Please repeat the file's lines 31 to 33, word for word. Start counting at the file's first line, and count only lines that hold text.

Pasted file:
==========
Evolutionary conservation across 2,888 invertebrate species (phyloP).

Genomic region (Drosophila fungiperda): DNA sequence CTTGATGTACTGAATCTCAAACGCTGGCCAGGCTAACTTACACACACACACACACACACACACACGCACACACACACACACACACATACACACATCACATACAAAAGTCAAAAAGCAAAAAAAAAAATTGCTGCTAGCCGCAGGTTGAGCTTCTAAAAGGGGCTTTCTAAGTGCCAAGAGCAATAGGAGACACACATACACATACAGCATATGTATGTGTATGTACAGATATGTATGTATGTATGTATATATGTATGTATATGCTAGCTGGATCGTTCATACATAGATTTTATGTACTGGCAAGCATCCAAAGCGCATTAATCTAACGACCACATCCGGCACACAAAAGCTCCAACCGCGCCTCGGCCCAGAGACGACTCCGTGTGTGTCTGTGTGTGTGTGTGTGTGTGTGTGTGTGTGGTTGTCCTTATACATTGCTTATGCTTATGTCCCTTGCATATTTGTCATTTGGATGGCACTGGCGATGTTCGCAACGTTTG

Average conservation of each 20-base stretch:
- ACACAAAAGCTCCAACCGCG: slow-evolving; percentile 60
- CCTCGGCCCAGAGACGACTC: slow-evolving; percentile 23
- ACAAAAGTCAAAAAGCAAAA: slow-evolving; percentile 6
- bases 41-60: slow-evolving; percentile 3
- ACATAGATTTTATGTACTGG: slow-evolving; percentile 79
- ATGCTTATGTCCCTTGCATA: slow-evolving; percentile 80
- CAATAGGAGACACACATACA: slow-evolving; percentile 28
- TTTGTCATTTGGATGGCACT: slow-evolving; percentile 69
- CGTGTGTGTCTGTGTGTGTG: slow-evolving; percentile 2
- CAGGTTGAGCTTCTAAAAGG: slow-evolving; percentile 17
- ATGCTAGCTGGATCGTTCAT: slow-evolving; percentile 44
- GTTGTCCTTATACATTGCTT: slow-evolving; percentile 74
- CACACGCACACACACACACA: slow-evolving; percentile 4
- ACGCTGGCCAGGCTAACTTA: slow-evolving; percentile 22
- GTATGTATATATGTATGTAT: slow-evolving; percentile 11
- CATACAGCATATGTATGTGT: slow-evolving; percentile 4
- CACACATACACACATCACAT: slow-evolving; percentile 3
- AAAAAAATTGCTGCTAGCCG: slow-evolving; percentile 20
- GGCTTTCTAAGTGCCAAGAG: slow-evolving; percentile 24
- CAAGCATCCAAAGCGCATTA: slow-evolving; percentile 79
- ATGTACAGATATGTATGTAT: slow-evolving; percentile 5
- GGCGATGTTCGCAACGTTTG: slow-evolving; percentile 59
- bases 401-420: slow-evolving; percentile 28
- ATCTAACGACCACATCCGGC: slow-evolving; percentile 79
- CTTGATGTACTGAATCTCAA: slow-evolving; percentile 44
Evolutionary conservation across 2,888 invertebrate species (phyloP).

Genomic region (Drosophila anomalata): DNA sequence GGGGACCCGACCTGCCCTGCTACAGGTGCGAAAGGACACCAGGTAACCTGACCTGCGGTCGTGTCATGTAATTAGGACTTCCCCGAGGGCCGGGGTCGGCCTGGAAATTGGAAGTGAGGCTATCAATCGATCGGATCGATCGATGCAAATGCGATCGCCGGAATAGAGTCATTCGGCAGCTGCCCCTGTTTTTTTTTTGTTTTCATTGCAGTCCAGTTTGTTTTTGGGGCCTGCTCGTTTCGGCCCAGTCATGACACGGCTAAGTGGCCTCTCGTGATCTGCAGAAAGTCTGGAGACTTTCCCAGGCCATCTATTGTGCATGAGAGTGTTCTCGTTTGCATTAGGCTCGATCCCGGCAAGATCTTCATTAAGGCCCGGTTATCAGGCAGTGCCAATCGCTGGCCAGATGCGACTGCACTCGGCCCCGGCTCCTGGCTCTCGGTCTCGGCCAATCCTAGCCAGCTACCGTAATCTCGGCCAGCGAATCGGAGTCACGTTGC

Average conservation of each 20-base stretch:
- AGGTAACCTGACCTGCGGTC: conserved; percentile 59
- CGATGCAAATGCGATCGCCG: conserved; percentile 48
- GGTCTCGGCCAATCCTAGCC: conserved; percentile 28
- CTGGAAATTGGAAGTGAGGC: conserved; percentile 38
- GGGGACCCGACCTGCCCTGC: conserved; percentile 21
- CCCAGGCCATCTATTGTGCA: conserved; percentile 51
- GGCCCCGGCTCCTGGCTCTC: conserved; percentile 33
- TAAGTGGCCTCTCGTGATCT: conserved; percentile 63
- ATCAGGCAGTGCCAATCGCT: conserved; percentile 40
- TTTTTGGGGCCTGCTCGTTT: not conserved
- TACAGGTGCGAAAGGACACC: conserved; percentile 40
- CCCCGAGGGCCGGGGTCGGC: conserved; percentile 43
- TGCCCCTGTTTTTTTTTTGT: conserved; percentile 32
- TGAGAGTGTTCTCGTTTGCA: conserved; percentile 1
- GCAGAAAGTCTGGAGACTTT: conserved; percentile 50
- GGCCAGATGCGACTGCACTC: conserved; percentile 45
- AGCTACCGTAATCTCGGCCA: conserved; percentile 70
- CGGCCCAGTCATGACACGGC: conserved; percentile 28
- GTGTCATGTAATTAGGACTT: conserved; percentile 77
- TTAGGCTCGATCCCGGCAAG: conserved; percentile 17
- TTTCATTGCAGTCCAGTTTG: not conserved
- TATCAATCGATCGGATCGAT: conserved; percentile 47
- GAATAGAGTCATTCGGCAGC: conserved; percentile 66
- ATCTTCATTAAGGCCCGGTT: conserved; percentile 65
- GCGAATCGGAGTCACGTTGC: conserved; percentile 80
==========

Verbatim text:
Average conservation of each 20-base stretch:
- AGGTAACCTGACCTGCGGTC: conserved; percentile 59
- CGATGCAAATGCGATCGCCG: conserved; percentile 48